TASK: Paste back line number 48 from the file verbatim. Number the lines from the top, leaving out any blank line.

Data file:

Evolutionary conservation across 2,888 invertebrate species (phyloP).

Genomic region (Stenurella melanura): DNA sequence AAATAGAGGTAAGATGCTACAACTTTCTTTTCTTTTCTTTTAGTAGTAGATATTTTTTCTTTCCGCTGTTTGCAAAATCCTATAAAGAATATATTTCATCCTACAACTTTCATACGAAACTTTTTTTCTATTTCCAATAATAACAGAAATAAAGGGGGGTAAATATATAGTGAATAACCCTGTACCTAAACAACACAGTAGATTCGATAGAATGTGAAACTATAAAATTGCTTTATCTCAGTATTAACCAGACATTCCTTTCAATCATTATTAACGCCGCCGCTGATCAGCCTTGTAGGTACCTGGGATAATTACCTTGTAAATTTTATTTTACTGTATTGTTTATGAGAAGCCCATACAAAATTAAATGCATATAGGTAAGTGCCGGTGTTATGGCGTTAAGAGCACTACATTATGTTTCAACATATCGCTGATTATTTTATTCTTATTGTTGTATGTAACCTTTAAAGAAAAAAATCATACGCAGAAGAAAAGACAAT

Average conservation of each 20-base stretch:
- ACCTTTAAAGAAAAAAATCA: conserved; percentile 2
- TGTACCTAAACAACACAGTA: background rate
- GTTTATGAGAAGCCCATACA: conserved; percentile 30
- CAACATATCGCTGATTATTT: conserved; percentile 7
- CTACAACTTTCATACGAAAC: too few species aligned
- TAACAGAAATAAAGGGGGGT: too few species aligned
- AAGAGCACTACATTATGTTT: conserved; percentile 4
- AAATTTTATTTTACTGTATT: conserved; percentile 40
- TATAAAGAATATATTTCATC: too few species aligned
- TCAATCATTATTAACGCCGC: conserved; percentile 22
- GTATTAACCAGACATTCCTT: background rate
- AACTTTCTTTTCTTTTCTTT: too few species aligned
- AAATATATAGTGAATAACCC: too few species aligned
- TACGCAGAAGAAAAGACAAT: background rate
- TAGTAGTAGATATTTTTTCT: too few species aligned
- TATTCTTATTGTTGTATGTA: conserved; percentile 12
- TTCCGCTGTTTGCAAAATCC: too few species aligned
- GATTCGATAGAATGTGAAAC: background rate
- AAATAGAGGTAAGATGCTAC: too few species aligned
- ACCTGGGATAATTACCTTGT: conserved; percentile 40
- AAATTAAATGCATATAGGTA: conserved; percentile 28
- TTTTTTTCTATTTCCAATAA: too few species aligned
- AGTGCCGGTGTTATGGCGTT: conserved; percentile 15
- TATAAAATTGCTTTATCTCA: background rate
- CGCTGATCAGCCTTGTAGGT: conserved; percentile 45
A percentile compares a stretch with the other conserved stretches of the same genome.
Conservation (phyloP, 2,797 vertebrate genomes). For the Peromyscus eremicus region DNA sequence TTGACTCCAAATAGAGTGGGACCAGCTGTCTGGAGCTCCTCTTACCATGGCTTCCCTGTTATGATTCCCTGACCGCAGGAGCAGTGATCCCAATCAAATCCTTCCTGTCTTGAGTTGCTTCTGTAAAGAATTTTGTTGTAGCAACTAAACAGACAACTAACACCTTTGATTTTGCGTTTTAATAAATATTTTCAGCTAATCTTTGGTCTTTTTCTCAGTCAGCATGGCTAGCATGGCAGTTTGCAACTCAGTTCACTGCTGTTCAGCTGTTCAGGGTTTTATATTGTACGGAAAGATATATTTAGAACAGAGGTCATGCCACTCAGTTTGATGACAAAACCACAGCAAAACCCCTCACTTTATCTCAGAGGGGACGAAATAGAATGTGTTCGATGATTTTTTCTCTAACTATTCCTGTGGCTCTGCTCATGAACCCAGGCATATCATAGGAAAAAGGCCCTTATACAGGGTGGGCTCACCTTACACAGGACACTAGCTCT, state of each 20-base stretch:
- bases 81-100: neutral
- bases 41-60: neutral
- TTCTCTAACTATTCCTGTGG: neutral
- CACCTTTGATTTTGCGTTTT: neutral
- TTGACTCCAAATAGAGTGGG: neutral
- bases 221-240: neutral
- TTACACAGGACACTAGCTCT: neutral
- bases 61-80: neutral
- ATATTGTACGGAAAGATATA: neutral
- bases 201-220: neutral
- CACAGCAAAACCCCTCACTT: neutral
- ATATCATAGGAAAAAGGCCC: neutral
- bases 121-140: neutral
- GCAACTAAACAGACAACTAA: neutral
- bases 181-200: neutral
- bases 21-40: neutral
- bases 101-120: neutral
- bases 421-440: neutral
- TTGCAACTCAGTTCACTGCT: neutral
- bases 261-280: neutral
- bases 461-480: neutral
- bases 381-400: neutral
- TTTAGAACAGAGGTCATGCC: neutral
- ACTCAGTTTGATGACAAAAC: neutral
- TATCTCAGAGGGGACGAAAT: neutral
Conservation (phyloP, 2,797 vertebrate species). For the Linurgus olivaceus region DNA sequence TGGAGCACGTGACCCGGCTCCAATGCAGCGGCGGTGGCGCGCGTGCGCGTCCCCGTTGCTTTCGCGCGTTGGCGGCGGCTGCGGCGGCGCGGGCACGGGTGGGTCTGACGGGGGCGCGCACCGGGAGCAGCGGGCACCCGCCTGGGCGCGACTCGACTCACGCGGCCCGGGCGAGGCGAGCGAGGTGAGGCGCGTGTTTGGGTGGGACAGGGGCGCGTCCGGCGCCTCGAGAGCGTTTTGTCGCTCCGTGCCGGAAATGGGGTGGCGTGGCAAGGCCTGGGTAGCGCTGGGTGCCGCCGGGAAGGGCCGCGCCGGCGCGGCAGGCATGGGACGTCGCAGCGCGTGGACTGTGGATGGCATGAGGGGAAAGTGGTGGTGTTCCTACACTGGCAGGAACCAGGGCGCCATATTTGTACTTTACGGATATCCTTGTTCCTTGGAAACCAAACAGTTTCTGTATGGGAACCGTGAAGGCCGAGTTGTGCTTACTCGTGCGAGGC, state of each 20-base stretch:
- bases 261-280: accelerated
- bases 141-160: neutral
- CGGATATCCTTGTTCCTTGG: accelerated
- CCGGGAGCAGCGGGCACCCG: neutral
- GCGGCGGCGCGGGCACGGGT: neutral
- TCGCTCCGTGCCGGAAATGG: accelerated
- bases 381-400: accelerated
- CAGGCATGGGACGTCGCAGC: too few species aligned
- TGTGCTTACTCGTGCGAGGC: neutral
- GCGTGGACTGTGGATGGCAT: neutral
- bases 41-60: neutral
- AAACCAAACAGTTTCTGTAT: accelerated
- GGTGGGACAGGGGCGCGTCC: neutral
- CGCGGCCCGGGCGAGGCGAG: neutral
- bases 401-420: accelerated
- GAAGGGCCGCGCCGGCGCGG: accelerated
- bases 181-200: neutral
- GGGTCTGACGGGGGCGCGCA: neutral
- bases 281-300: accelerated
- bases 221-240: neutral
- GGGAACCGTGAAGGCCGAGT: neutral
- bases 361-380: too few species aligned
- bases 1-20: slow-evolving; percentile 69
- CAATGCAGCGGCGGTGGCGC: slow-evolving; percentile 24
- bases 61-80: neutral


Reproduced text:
- bases 421-440: neutral